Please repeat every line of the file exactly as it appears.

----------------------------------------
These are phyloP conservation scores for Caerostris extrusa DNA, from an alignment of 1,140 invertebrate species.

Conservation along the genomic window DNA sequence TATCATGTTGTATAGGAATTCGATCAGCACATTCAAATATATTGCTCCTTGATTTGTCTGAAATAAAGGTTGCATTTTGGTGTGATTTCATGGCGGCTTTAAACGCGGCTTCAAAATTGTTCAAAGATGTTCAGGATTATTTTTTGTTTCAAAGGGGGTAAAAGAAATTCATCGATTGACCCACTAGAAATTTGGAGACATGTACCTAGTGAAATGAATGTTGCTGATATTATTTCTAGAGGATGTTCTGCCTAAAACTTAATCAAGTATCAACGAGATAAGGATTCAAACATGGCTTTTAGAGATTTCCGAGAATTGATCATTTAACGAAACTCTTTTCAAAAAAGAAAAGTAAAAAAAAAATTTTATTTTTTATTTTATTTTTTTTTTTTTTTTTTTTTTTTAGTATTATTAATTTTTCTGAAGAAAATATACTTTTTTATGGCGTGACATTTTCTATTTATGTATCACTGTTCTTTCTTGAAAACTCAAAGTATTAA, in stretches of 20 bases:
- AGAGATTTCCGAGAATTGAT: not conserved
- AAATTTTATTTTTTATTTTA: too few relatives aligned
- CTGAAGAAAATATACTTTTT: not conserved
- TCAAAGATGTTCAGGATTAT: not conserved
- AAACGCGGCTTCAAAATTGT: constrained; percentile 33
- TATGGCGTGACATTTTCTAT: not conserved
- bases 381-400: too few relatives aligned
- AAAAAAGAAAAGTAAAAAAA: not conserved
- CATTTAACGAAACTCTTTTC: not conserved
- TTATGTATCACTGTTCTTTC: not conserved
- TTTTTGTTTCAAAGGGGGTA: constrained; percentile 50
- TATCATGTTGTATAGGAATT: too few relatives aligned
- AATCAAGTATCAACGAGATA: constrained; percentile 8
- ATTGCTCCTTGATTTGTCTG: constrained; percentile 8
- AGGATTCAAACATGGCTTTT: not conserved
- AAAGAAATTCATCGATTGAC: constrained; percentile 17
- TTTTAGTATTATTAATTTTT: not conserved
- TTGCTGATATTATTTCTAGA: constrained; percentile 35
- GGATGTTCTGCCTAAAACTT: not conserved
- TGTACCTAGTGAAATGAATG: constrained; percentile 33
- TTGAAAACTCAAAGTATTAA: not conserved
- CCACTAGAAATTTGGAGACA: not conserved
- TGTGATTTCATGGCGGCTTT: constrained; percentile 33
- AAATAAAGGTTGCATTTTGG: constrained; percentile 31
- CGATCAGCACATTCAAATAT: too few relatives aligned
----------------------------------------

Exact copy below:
These are phyloP conservation scores for Caerostris extrusa DNA, from an alignment of 1,140 invertebrate species.

Conservation along the genomic window DNA sequence TATCATGTTGTATAGGAATTCGATCAGCACATTCAAATATATTGCTCCTTGATTTGTCTGAAATAAAGGTTGCATTTTGGTGTGATTTCATGGCGGCTTTAAACGCGGCTTCAAAATTGTTCAAAGATGTTCAGGATTATTTTTTGTTTCAAAGGGGGTAAAAGAAATTCATCGATTGACCCACTAGAAATTTGGAGACATGTACCTAGTGAAATGAATGTTGCTGATATTATTTCTAGAGGATGTTCTGCCTAAAACTTAATCAAGTATCAACGAGATAAGGATTCAAACATGGCTTTTAGAGATTTCCGAGAATTGATCATTTAACGAAACTCTTTTCAAAAAAGAAAAGTAAAAAAAAAATTTTATTTTTTATTTTATTTTTTTTTTTTTTTTTTTTTTTTAGTATTATTAATTTTTCTGAAGAAAATATACTTTTTTATGGCGTGACATTTTCTATTTATGTATCACTGTTCTTTCTTGAAAACTCAAAGTATTAA, in stretches of 20 bases:
- AGAGATTTCCGAGAATTGAT: not conserved
- AAATTTTATTTTTTATTTTA: too few relatives aligned
- CTGAAGAAAATATACTTTTT: not conserved
- TCAAAGATGTTCAGGATTAT: not conserved
- AAACGCGGCTTCAAAATTGT: constrained; percentile 33
- TATGGCGTGACATTTTCTAT: not conserved
- bases 381-400: too few relatives aligned
- AAAAAAGAAAAGTAAAAAAA: not conserved
- CATTTAACGAAACTCTTTTC: not conserved
- TTATGTATCACTGTTCTTTC: not conserved
- TTTTTGTTTCAAAGGGGGTA: constrained; percentile 50
- TATCATGTTGTATAGGAATT: too few relatives aligned
- AATCAAGTATCAACGAGATA: constrained; percentile 8
- ATTGCTCCTTGATTTGTCTG: constrained; percentile 8
- AGGATTCAAACATGGCTTTT: not conserved
- AAAGAAATTCATCGATTGAC: constrained; percentile 17
- TTTTAGTATTATTAATTTTT: not conserved
- TTGCTGATATTATTTCTAGA: constrained; percentile 35
- GGATGTTCTGCCTAAAACTT: not conserved
- TGTACCTAGTGAAATGAATG: constrained; percentile 33
- TTGAAAACTCAAAGTATTAA: not conserved
- CCACTAGAAATTTGGAGACA: not conserved
- TGTGATTTCATGGCGGCTTT: constrained; percentile 33
- AAATAAAGGTTGCATTTTGG: constrained; percentile 31
- CGATCAGCACATTCAAATAT: too few relatives aligned